"ta panta" occurs 41 times in the NT and could be literally translated "the entire". According to both BDAG and the Analytical Lexicon of NT words by Friberg et al, it "implies all members or parts of a category" or, "all things in the universe", etc. Now let us be clear about this by considering a simple example. "God made all things" clearly does NOT mean that God made my car or my neighbour's rifle, etc. God made the iron and other atoms (and planet Earth) used to construct these items but God did not make the items themselves.

Let us consider some of the actual Bible references to better illustrate this point. The bolded word/phrase is the translation of "ta panta"

  • Mark 4:11 - "for those outside everything comes in parables". "everything" here refers to all things in the category of "the mysteries of the kingdom".
  • Acts 17:25 - "He [God] gives to all life and breath and all things". "all things" is clearly the things upon which we depend upon God to give us, namely life and breath.
  • Rom 8:32 - "He who did not spare His Son, will he [God] not give us everything?" "everything here cannot mean that God will give us things that are not for our best good! Rather, everything here includes all things necessary for our salvation including God's Son.
  • Rom 11:36 - "From Him and through Him and to Him are all things; to Him be glory forever, Amen!" This simply means that God is in charge and is the ultimate cause and the glory and praise for all good things should be directed to God.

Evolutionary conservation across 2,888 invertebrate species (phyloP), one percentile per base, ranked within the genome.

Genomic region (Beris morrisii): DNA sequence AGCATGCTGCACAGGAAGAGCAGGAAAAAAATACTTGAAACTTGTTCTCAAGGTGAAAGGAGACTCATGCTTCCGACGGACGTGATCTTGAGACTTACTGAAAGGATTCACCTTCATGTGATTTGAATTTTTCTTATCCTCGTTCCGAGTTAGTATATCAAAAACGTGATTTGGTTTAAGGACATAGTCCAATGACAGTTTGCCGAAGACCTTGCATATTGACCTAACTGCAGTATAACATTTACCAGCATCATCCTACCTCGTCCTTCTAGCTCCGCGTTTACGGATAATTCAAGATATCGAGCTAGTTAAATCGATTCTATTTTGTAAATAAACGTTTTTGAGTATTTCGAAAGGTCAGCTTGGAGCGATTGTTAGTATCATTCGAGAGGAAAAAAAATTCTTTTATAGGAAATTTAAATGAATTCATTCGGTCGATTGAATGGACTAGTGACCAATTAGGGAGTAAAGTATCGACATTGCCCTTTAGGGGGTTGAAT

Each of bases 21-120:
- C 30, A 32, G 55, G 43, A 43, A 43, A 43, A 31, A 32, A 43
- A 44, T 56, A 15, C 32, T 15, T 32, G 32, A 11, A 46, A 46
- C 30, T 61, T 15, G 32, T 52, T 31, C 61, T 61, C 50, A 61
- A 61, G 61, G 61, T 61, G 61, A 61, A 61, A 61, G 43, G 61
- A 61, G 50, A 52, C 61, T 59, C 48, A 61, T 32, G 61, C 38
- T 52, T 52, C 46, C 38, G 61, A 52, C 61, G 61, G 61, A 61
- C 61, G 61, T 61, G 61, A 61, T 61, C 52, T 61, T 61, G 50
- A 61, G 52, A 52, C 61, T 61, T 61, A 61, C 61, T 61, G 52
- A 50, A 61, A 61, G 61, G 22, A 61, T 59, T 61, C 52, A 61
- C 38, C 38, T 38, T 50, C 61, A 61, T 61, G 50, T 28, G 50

• 1 Cor 2:15 - "The spiritual person discerns all things but is subject to no-one else's scrutiny." This does not make a spiritual person omniscient! It simply means that a spiritual person understands spiritual things (v14) and unspiritual persons do not.
  • Gal 3:22 - "But the Scripture has consigned all things under sin." "all things" here are those not subject to grace and still under law (v20-21).
  • Eph 2:23 - "[church] which is His body, the fulness of Him who fills all in all." "all" here means that God fills all those faithful to Him in the church.

These 7 example of "ta panta" (of the 41 in the NT) clearly show that in order to understand what "everything" or "all things" are, requires that the category be established. Thus, "all things" applies to all items in the category.

Let me quote just one example of the use of "panta" without the article. Matt 7:12. "In everything do to others as you would have them do to you". Again, "everything" here only includes those things that involve others.